Potential lung cancer use for Novartis’ melanoma combo

Already approved in melanoma, Novartis’ Tafinlar and Mekinist combination could also be used in non-small cell lung cancer (NSCLC) with the genetic mutation it targets, according to new data.

The phase 2 trial data shows Tafinlar (dabrafenib) and Mekinist (trametinib), acquired from GlaxoSmithKline last year as part of a multi-billion dollar asset swap deal, had an effect in patients with BRAF V600E-mutation positive disease.

Data presented at the American Society of Clinical Oncology (ASCO) conference in Chicago followed separate phase 3 data showing the combination conferred a significant survival benefit compared with Tafinlar alone in first line in BRAF V600E positive advanced melanoma.

Only 1-2% of NSCLC patients have the mutation – but it is associated with more aggressive tumours and a poorer prognosis, independent of smoking status.

The lung cancer trial’s principal investigator, David Planchard, of the Cancer Institute Gustave-Roussy, Villejuif, France, said results confirmed that BRAF V600E is the fourth actionable biomarker in NSCLC after EGFR, ALK and ROS-1.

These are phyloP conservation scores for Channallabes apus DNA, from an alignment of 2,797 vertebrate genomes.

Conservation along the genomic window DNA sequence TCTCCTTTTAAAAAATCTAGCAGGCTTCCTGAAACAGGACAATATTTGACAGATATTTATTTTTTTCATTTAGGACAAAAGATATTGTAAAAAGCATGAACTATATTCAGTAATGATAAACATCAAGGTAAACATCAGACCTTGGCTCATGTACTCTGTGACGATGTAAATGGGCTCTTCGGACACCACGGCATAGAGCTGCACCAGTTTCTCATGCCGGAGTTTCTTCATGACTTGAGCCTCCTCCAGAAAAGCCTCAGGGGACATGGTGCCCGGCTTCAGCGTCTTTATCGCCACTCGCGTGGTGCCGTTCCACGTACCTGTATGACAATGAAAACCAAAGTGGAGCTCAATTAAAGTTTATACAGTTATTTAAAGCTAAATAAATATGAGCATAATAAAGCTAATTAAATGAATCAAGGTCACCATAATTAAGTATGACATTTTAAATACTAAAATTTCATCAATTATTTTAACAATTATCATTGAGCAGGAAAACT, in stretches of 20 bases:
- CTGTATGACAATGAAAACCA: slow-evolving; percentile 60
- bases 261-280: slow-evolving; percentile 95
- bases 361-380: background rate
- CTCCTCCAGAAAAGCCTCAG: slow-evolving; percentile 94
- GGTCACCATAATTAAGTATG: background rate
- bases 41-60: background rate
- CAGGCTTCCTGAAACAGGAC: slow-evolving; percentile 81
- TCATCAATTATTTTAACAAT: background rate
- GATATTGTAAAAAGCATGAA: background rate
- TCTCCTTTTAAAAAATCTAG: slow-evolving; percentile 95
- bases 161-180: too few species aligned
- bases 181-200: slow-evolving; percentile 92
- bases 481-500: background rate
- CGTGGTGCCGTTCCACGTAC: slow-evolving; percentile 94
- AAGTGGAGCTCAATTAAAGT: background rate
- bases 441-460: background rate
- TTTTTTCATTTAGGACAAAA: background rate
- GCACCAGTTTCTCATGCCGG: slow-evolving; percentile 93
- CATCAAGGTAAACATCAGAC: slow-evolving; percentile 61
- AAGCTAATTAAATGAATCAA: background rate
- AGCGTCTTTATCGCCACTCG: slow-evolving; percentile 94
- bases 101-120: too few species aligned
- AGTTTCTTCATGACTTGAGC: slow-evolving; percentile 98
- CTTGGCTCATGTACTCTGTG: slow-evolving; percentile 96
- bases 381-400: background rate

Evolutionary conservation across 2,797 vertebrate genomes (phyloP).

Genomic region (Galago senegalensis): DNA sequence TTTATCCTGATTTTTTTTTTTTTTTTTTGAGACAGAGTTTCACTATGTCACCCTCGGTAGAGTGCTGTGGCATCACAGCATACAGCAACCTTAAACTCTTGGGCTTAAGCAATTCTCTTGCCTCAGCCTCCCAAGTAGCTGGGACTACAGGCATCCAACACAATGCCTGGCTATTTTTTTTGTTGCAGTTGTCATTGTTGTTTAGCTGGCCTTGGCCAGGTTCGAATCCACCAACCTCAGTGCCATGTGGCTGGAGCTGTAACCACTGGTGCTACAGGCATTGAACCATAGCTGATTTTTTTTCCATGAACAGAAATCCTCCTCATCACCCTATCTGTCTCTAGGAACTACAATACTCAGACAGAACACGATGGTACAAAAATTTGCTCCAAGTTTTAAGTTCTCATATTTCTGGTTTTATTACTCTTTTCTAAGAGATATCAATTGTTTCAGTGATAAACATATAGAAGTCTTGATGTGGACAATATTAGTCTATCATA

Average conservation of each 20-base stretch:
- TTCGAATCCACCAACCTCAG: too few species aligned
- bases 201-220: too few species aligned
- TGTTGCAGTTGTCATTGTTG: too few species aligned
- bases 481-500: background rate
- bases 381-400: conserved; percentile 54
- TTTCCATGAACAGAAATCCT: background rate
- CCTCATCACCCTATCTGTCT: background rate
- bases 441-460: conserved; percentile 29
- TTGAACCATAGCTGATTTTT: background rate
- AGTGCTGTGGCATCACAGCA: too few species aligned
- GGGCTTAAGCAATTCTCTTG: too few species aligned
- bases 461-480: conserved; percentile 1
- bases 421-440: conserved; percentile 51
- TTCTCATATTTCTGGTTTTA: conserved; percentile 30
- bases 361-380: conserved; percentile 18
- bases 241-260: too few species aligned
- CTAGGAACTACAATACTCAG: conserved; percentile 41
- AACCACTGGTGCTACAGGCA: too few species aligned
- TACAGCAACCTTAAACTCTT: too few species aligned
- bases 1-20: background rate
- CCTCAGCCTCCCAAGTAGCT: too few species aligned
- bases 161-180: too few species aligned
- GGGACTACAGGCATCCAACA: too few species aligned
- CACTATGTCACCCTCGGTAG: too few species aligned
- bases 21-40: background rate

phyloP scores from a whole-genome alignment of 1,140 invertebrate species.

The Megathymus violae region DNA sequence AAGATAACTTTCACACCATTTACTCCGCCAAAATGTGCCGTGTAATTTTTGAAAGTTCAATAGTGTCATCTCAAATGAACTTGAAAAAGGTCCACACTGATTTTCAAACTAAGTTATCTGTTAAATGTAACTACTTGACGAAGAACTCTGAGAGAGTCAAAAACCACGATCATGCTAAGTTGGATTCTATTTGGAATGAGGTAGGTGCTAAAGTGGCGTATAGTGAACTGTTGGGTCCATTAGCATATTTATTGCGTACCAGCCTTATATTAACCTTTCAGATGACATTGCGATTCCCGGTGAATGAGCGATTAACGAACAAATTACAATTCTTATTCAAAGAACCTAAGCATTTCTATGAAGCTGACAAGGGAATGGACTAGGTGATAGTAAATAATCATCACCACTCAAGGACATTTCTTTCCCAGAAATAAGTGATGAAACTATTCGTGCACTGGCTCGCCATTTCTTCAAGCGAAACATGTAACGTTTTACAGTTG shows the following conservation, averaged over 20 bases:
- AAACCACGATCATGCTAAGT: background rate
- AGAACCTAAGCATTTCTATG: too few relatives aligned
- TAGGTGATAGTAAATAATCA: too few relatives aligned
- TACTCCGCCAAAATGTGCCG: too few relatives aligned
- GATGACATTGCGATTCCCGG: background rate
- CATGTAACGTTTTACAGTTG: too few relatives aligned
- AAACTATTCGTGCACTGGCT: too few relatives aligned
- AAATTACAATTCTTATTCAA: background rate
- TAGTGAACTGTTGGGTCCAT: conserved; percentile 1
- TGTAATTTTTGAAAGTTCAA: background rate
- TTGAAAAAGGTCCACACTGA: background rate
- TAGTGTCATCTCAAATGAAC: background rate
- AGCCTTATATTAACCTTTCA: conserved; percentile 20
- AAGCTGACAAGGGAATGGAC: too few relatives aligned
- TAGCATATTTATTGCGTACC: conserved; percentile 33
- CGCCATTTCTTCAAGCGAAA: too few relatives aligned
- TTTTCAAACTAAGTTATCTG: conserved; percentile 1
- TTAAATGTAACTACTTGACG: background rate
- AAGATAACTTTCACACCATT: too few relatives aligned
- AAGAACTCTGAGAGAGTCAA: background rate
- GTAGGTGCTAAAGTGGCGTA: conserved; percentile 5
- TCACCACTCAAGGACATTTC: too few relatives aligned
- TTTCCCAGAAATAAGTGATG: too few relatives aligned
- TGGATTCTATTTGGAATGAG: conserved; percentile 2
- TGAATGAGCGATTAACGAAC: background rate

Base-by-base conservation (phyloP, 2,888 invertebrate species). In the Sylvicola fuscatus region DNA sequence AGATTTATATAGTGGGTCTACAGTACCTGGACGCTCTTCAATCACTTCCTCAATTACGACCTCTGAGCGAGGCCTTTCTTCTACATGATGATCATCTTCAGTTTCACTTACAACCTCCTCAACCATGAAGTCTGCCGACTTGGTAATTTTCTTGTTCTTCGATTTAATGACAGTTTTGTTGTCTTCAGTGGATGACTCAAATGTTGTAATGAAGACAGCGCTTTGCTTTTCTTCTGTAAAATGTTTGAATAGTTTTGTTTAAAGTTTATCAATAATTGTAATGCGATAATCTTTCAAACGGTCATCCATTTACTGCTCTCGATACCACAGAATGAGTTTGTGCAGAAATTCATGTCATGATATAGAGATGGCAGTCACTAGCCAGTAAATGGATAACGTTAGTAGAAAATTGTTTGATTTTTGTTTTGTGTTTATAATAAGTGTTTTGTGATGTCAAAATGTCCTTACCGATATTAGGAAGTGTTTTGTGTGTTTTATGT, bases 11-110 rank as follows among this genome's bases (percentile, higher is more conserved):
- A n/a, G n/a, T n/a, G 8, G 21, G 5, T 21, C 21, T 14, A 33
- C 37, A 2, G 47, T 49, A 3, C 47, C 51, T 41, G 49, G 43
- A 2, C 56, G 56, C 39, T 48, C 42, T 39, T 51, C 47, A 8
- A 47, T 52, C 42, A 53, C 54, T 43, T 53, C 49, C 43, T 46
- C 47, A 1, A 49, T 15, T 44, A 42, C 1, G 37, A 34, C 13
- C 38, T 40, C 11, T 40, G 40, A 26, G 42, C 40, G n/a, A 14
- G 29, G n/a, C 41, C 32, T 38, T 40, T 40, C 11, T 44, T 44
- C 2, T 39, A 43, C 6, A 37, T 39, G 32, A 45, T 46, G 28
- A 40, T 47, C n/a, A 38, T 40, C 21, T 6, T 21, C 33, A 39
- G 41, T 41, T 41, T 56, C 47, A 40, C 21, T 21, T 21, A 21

In the study, patients treated with Tafinlar plus Mekinist demonstrated an overall response rate (ORR) of 63%.

In the multicentre, non-randomised, open-label study, 57 patients with metastatic NSCLC who had the BRAF V600E mutation and failed at least one line of chemotherapy took 150 mg of Tafinlar twice daily and 2 mg of Mekinist once daily.

The primary endpoint of the trial was investigator-assessed ORR, and key secondary endpoints were duration of response (DoR) and progression-free survival (PFS). Independent review response rates were consistent with investigator-assessed response.

The investigator-assessed median DoR and PFS were 9.0 months and 9.7 months respectively.

36 of 57 patients (63%) demonstrated a clinical response; of these patients, 50% (18 of 36) continued to respond to treatment at the time of analysis.

The most common adverse events were pyrexia, nausea, vomiting, diarrhoea, asthaenia, decreased appetite, dry skin, chills, peripheral oedema, cough and rash. Four patients (7%) died from fatal adverse events not related to study treatment as assessed by the investigator.

Novartis also presented phase 1 data from capmatinib, which has prompted phase 2 studies exploring cMET dysregulation in advanced NSCLC.

The drug is a potent and selective oral cMET inhibitor, licensed by Novartis from Incyte Corporation.

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